“Take deeper breaths, honey,” she said. I tried. It was hard to breathe when your insides felt like they were being ripped out. She took the oxygen sensor reading again and still not satisfied she turned on a small oxygen tank and put the tubes in my nose and said, “Just relax and breathe normally.” Sure, relax… right. I wonder if she’d ever experienced labor. I wasn’t even that far into it and I was sure that there was going to be no relaxing for me.
After she did all of that, she put on her gloves and said, “We’re going to see if you’re dilated.” My feet were put into the dreaded stirrups and she did her checking. It was almost as uncomfortable as the labor pains. When she was finished, she snapped off her glove and said, “You’re only at about two. We’ll see how you progress. We might have to have you walk for a while to speed things along.”
Walking sounded like torture at the moment. My belly seized up into another pain and this one traveled across my back. The nurse watched me and looked at the monitor. “They’re about five minutes apart. They’ll get closer as you progress and you’ll dilate more. Are you going to want the epidural?”
“No,” I told her. “I want to do this all natural.” She raised an eyebrow but she didn’t say anything. She fussed around me a little more.
“Okay, I’ll be back in about half an hour. Press the call button if you need me before that. Is there anyone waiting that you would like me to send in?”
“No, no one thanks.” I hadn’t called Liz. There was no reason for her to leave work and sit here worried. I would call her after.
“Maybe I could call someone for you? Dad?”
Dad is in Belize with his wife. “No thank you,” I said, simply. Her eyes looked sad, but I’m sure she’d seen it before. She left and suddenly I was alone. I had another terrible cramp and I realized that the little man was trying to tell me that I was wrong. I wasn’t alone and after today, I never would be again. After the cramp passed I rubbed my belly and said, “You and me, kid. We can do this. We’re going to be okay.”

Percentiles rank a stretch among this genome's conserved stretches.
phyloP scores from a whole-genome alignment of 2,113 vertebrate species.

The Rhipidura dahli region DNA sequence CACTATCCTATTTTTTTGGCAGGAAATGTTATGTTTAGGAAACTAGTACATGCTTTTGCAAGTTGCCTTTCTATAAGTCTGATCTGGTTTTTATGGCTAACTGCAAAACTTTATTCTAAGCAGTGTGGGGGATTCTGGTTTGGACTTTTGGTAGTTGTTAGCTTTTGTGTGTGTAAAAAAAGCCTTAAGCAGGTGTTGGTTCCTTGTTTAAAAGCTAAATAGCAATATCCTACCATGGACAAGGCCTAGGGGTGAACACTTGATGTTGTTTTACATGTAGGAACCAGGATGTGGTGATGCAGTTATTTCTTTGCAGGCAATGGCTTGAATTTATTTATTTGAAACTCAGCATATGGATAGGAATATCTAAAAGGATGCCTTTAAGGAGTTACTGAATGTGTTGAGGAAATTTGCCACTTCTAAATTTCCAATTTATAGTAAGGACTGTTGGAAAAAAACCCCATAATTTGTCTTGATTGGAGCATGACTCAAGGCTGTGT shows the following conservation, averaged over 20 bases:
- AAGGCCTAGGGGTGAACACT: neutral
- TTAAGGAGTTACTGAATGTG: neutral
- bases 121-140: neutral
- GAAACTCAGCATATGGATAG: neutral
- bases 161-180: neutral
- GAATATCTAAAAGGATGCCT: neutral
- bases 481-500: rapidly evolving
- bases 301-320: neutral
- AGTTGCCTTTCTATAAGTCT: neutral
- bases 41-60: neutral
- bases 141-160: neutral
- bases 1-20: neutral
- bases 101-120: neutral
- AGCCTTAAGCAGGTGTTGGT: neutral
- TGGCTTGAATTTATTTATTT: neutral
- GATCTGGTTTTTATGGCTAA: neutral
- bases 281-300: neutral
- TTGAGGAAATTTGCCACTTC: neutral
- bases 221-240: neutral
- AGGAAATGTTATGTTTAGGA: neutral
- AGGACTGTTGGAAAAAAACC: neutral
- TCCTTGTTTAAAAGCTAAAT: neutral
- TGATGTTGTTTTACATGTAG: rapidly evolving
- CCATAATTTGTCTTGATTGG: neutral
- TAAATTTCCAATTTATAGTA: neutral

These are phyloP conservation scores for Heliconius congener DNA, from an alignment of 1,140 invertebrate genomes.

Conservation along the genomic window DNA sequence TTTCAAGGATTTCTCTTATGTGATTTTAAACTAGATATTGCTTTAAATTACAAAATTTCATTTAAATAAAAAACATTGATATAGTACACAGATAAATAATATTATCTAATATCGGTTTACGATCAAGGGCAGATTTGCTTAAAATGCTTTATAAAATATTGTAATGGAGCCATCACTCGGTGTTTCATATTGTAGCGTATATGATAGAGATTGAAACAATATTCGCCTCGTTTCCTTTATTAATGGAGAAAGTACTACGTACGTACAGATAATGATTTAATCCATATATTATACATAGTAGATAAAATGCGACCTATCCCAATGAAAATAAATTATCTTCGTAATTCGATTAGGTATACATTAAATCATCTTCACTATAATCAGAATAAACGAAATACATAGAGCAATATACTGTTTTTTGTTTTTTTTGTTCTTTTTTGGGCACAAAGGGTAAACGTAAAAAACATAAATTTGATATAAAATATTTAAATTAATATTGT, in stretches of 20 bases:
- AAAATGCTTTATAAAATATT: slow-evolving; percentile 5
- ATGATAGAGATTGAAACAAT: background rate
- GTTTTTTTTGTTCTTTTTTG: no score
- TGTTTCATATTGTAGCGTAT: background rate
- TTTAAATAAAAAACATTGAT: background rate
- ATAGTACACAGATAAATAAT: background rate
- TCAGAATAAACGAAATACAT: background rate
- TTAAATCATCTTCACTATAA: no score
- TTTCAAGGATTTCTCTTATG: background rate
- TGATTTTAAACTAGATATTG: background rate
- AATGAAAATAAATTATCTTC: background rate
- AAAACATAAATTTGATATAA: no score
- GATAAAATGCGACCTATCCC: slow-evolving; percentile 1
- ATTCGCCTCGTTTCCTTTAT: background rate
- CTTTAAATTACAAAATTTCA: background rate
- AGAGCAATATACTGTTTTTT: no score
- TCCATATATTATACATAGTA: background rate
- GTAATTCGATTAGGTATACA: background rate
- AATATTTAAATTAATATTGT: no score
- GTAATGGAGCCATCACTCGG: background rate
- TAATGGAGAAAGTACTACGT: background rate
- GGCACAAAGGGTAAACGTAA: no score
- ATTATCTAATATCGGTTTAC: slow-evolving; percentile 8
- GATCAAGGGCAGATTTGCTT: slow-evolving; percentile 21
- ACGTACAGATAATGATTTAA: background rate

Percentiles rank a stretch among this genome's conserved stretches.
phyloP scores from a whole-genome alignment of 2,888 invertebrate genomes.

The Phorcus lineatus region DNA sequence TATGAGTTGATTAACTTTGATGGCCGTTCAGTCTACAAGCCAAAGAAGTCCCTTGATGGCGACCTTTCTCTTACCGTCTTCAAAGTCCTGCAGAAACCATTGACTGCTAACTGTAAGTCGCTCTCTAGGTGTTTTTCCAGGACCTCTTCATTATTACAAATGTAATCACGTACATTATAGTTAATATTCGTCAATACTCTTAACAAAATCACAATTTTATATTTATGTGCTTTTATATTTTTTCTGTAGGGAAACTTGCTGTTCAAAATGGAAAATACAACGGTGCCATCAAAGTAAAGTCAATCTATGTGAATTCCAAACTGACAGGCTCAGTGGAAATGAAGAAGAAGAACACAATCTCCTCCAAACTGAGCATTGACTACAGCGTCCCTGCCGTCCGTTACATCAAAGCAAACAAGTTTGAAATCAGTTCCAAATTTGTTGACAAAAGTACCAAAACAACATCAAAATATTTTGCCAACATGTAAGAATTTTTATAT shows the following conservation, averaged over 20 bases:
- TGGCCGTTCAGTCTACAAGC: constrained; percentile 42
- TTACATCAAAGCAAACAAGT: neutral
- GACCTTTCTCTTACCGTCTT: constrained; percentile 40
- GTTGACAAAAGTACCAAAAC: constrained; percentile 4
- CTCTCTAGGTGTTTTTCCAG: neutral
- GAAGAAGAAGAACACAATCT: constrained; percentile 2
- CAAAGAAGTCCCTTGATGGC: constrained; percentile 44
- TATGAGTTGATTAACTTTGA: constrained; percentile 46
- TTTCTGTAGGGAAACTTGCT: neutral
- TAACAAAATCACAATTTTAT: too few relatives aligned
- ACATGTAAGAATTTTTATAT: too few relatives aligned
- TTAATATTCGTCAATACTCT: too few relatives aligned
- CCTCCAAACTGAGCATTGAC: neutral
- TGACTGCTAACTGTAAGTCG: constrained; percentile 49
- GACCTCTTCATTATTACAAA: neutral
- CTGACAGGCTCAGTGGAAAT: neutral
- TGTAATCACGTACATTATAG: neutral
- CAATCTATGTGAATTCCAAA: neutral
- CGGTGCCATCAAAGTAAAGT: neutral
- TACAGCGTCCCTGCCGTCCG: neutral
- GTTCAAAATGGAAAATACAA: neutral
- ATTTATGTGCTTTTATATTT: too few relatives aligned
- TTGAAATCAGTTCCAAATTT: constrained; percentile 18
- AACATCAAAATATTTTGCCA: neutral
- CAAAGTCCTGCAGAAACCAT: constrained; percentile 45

The flight seemed to take forever. It was almost a five hours. I wondered if I would get there in time, or if the baby would already be here. I wondered how much danger the baby was in by being a month early. I kept thinking about her going through this all alone. I could hardly stand the thought of it. All I knew of having a baby was what I’d seen in the movies and on television, but it looked very painful. No one should be alone in that kind of pain. Vicki shouldn’t be alone… in pain or not. I was going to do whatever I had to do once I got there, to make sure it never happened again.
I took out my laptop and typed in: premature labor and delivery. I read through a lot of medical sites. None of them seemed to worry much about a baby that was born at thirty-five weeks. It seemed that everything major would be developed and working by that time, the major concern would be weight and developmental milestones. After that, I read through some of the testimonials of people who had children born premature. One woman who’d had her baby at thirty-five weeks noted that at that point the child wasn’t even considered premature, but “pre-term.” She said he was four years old now and keeping up with his peers in both his growth and his development.